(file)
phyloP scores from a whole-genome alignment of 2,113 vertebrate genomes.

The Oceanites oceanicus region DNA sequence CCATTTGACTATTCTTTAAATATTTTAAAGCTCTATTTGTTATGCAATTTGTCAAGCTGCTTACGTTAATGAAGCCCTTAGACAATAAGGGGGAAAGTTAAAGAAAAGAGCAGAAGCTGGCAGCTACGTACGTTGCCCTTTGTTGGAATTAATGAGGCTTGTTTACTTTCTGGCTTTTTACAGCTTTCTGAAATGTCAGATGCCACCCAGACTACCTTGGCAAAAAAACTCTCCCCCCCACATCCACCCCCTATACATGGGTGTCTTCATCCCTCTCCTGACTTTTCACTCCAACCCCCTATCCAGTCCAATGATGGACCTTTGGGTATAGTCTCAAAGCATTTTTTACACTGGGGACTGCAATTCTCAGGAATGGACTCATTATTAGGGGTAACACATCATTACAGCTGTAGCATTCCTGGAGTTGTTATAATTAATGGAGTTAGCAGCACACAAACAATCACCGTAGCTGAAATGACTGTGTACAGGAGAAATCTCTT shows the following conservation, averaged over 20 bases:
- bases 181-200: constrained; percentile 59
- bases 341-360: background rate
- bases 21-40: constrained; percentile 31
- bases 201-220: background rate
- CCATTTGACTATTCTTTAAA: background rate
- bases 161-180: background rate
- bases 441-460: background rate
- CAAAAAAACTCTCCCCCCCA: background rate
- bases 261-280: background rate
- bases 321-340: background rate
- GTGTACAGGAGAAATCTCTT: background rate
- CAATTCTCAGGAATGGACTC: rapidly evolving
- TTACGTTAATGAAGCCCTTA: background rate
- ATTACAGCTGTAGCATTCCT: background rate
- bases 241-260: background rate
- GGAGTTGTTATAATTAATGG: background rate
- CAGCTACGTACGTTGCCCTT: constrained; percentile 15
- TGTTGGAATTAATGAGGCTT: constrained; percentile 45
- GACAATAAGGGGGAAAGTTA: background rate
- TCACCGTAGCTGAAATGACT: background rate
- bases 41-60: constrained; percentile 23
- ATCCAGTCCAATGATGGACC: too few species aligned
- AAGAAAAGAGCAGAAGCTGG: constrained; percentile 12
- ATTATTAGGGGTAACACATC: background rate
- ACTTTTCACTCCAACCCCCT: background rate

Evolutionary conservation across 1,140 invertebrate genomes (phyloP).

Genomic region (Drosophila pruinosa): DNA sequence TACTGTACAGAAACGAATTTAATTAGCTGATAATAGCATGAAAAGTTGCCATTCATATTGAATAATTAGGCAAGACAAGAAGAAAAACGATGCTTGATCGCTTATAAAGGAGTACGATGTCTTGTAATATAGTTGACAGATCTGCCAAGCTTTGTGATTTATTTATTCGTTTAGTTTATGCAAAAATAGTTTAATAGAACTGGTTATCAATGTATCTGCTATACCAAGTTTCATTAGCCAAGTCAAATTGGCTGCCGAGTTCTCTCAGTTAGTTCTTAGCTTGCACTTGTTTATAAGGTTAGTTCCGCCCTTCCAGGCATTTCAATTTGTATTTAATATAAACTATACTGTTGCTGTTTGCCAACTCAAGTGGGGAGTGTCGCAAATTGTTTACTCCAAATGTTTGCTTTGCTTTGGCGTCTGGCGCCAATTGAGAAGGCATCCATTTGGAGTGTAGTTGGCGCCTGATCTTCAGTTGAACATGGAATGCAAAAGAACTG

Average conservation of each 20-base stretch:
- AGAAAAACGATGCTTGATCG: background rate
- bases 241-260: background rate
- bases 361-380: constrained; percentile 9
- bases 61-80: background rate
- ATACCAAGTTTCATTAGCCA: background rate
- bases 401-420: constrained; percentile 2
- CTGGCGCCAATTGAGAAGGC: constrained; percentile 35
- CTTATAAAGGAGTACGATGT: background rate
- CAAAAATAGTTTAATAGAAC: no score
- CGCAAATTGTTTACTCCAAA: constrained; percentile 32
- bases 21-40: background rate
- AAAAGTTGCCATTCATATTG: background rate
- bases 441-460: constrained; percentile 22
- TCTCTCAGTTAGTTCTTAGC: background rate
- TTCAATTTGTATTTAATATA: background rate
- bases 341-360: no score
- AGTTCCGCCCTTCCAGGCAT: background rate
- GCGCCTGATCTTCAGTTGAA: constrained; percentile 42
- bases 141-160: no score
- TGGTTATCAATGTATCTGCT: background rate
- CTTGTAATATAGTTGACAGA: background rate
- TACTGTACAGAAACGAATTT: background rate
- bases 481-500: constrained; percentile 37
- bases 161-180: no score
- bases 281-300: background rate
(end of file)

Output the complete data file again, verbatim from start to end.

phyloP scores from a whole-genome alignment of 2,113 vertebrate genomes.

The Oceanites oceanicus region DNA sequence CCATTTGACTATTCTTTAAATATTTTAAAGCTCTATTTGTTATGCAATTTGTCAAGCTGCTTACGTTAATGAAGCCCTTAGACAATAAGGGGGAAAGTTAAAGAAAAGAGCAGAAGCTGGCAGCTACGTACGTTGCCCTTTGTTGGAATTAATGAGGCTTGTTTACTTTCTGGCTTTTTACAGCTTTCTGAAATGTCAGATGCCACCCAGACTACCTTGGCAAAAAAACTCTCCCCCCCACATCCACCCCCTATACATGGGTGTCTTCATCCCTCTCCTGACTTTTCACTCCAACCCCCTATCCAGTCCAATGATGGACCTTTGGGTATAGTCTCAAAGCATTTTTTACACTGGGGACTGCAATTCTCAGGAATGGACTCATTATTAGGGGTAACACATCATTACAGCTGTAGCATTCCTGGAGTTGTTATAATTAATGGAGTTAGCAGCACACAAACAATCACCGTAGCTGAAATGACTGTGTACAGGAGAAATCTCTT shows the following conservation, averaged over 20 bases:
- bases 181-200: constrained; percentile 59
- bases 341-360: background rate
- bases 21-40: constrained; percentile 31
- bases 201-220: background rate
- CCATTTGACTATTCTTTAAA: background rate
- bases 161-180: background rate
- bases 441-460: background rate
- CAAAAAAACTCTCCCCCCCA: background rate
- bases 261-280: background rate
- bases 321-340: background rate
- GTGTACAGGAGAAATCTCTT: background rate
- CAATTCTCAGGAATGGACTC: rapidly evolving
- TTACGTTAATGAAGCCCTTA: background rate
- ATTACAGCTGTAGCATTCCT: background rate
- bases 241-260: background rate
- GGAGTTGTTATAATTAATGG: background rate
- CAGCTACGTACGTTGCCCTT: constrained; percentile 15
- TGTTGGAATTAATGAGGCTT: constrained; percentile 45
- GACAATAAGGGGGAAAGTTA: background rate
- TCACCGTAGCTGAAATGACT: background rate
- bases 41-60: constrained; percentile 23
- ATCCAGTCCAATGATGGACC: too few species aligned
- AAGAAAAGAGCAGAAGCTGG: constrained; percentile 12
- ATTATTAGGGGTAACACATC: background rate
- ACTTTTCACTCCAACCCCCT: background rate

Evolutionary conservation across 1,140 invertebrate genomes (phyloP).

Genomic region (Drosophila pruinosa): DNA sequence TACTGTACAGAAACGAATTTAATTAGCTGATAATAGCATGAAAAGTTGCCATTCATATTGAATAATTAGGCAAGACAAGAAGAAAAACGATGCTTGATCGCTTATAAAGGAGTACGATGTCTTGTAATATAGTTGACAGATCTGCCAAGCTTTGTGATTTATTTATTCGTTTAGTTTATGCAAAAATAGTTTAATAGAACTGGTTATCAATGTATCTGCTATACCAAGTTTCATTAGCCAAGTCAAATTGGCTGCCGAGTTCTCTCAGTTAGTTCTTAGCTTGCACTTGTTTATAAGGTTAGTTCCGCCCTTCCAGGCATTTCAATTTGTATTTAATATAAACTATACTGTTGCTGTTTGCCAACTCAAGTGGGGAGTGTCGCAAATTGTTTACTCCAAATGTTTGCTTTGCTTTGGCGTCTGGCGCCAATTGAGAAGGCATCCATTTGGAGTGTAGTTGGCGCCTGATCTTCAGTTGAACATGGAATGCAAAAGAACTG

Average conservation of each 20-base stretch:
- AGAAAAACGATGCTTGATCG: background rate
- bases 241-260: background rate
- bases 361-380: constrained; percentile 9
- bases 61-80: background rate
- ATACCAAGTTTCATTAGCCA: background rate
- bases 401-420: constrained; percentile 2
- CTGGCGCCAATTGAGAAGGC: constrained; percentile 35
- CTTATAAAGGAGTACGATGT: background rate
- CAAAAATAGTTTAATAGAAC: no score
- CGCAAATTGTTTACTCCAAA: constrained; percentile 32
- bases 21-40: background rate
- AAAAGTTGCCATTCATATTG: background rate
- bases 441-460: constrained; percentile 22
- TCTCTCAGTTAGTTCTTAGC: background rate
- TTCAATTTGTATTTAATATA: background rate
- bases 341-360: no score
- AGTTCCGCCCTTCCAGGCAT: background rate
- GCGCCTGATCTTCAGTTGAA: constrained; percentile 42
- bases 141-160: no score
- TGGTTATCAATGTATCTGCT: background rate
- CTTGTAATATAGTTGACAGA: background rate
- TACTGTACAGAAACGAATTT: background rate
- bases 481-500: constrained; percentile 37
- bases 161-180: no score
- bases 281-300: background rate